The Great Commission involves a comprehensive task. Jesus instructed the church to teach the nations to observe all things that He had commanded. That would include, of course, the simple message of salvation. But it would include much more. The one who reduces the Great Commission to a few spiritual laws, and neglects the rest of Scripture, is not truly faithful to the Commission and Biblical evangelism.
The Comprehensive Gospel
We are commanded to teach all that Christ commanded. So, what did Jesus teach? He taught about the validity of God’s law, condemned antinomianism, preached on hell, stressed the doctrines of grace, and touched on the doctrines of the covenant, church discipline, and marriage, etc. In short, Jesus covered the fullness of scriptural teaching. To be faithful to the Great Commission, we must teach everything that Jesus taught — and we must disciple the nations with those truths.
Other Scripture passages stress this comprehensive task. In his closing challenge to the elders at Ephesus, for instance, Paul stresses that he declared to them the “full counsel” of the Word of God. Elsewhere Paul notes the church’s obligation to take “every thought captive to the obedience of Jesus Christ.”
In Acts 16 there is a picture of crisis evangelism. The distraught jailer, preparing to kill himself, asks what he must do to be saved. This was the time, if ever there was one, for a quickie gospel invitation. The response of Paul and Silas was: “Believe in the Lord Jesus and you shall be saved — you and your household.” In addition to the expected exhortation to faith and salvation, the evangelists slip in a teaching about God’s grace to families.
Years ago I heard a fascinating testimony from a woman in northern Minnesota. She and her husband, Swanny, were unsaved and resisted the gospel, though it was faithfully presented by her brother, John.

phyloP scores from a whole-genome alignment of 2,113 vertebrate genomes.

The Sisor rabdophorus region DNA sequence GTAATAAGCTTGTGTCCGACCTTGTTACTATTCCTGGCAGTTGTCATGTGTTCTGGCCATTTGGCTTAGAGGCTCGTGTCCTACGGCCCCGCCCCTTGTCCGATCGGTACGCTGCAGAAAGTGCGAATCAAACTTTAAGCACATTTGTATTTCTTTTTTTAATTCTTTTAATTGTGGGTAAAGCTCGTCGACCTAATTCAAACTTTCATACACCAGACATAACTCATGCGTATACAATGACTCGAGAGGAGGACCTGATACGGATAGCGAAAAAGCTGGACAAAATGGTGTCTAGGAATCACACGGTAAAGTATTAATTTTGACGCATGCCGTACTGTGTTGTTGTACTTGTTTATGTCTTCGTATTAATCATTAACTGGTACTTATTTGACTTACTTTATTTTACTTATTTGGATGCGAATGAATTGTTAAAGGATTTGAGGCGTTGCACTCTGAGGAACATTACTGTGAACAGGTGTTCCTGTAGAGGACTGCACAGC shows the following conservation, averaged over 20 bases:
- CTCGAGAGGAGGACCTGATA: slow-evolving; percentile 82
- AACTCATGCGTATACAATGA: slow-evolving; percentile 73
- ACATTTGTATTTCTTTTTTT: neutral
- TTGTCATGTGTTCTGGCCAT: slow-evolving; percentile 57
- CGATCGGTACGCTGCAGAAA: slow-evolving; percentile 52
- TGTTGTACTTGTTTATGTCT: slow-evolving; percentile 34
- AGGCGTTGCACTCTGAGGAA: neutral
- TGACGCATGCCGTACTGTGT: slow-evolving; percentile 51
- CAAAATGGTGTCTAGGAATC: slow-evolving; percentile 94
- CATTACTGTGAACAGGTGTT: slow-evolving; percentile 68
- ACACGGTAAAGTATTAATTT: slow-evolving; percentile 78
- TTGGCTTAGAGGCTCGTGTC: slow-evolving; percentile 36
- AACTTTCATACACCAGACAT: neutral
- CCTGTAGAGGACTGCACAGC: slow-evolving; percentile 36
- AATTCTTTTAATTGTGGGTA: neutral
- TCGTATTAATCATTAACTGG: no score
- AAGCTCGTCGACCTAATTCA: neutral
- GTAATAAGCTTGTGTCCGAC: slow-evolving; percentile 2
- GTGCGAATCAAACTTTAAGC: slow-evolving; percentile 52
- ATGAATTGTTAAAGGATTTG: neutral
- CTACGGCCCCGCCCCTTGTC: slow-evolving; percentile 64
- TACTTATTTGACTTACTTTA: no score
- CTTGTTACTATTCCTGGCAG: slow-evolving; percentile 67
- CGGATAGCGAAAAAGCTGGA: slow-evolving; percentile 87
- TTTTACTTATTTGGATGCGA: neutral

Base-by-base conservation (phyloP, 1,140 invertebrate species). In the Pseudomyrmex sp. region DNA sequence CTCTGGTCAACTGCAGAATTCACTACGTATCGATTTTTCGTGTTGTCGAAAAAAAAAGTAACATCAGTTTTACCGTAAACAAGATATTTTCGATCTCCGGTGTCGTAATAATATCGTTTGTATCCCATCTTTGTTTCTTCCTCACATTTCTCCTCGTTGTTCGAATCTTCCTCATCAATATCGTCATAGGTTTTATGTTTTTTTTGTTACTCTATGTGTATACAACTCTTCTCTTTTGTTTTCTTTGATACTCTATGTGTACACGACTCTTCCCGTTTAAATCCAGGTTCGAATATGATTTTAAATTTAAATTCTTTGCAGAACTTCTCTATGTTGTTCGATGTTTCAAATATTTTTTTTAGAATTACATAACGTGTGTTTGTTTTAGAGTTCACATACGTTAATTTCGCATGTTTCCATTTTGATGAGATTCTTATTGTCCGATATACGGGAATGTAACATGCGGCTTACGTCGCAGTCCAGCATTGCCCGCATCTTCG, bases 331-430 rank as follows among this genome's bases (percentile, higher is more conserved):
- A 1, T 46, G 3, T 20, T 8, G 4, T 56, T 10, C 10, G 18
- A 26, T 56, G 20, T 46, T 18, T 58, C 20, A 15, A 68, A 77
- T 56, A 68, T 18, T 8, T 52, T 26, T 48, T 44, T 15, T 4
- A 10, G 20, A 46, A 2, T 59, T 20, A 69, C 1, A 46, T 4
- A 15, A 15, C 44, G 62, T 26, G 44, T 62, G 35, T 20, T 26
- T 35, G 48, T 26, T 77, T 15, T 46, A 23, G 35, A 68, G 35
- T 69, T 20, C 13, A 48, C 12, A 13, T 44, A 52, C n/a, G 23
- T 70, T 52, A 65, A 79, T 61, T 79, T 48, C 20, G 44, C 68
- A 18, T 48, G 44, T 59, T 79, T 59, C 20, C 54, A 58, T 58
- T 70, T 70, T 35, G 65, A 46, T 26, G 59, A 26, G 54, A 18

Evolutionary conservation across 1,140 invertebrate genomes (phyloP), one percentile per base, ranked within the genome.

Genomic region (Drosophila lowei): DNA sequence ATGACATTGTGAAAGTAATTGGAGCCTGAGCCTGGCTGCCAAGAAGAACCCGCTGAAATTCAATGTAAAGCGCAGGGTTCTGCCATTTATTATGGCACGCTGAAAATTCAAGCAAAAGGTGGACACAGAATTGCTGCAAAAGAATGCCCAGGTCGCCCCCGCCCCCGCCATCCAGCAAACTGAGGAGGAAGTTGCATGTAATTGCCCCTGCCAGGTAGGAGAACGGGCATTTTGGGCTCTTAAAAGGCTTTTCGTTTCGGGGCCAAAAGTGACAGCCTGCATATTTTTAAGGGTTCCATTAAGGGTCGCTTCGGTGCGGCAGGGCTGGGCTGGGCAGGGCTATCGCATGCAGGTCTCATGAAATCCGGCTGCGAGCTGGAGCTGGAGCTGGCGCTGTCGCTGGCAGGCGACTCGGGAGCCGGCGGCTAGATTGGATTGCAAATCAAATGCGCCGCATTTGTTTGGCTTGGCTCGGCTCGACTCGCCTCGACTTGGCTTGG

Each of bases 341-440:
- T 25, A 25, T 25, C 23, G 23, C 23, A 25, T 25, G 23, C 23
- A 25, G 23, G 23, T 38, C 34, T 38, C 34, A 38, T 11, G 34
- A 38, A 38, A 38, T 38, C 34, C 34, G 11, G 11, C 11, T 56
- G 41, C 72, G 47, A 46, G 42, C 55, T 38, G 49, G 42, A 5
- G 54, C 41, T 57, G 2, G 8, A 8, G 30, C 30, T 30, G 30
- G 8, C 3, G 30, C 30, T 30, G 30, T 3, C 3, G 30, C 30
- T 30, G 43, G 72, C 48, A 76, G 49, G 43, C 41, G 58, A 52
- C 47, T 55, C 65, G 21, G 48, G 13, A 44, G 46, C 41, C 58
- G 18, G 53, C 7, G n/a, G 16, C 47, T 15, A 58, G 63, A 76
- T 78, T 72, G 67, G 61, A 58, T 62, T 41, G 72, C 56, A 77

“Aren’t you afraid of going to hell?” John asked. “No,” Swanny replied carelessly, “I don’t care if I go to hell.” John pointed to the children in the room and asked, “Do you want your children to go to hell?” At this point the woman’s voice cracked and her eyes grew teary. “You know,” she said, “John had us there. We hadn’t thought about the children… and we didn’t want to gamble with their eternal destiny.”
John used an important element of covenantal evangelism. God gives this promise to Abraham — to be a God to him and to his children after him (Acts 17:7). Peter reemphasized that message at Pentecost reminding the people that the promise was for their children (Ac. 2:39). And God gives this promise to the church — that in Christ our seed is holy (I Cor. 7:14). The apostles evangelized this suicidal man by using the doctrine of the covenant — reminding him that God would save both him and his household. They followed up with a good old-fashioned household baptism. And if that approach was good enough for the apostles, it is good enough for me!
- The fact of the ascension is critically important in the New Testament: Heb. 1:3, Col. 1:20, 1 Tim. 3:16.
Dr. Roger Schultz is Dean of the College of Arts and Sciences at Liberty University and is the homeschooling father of nine children.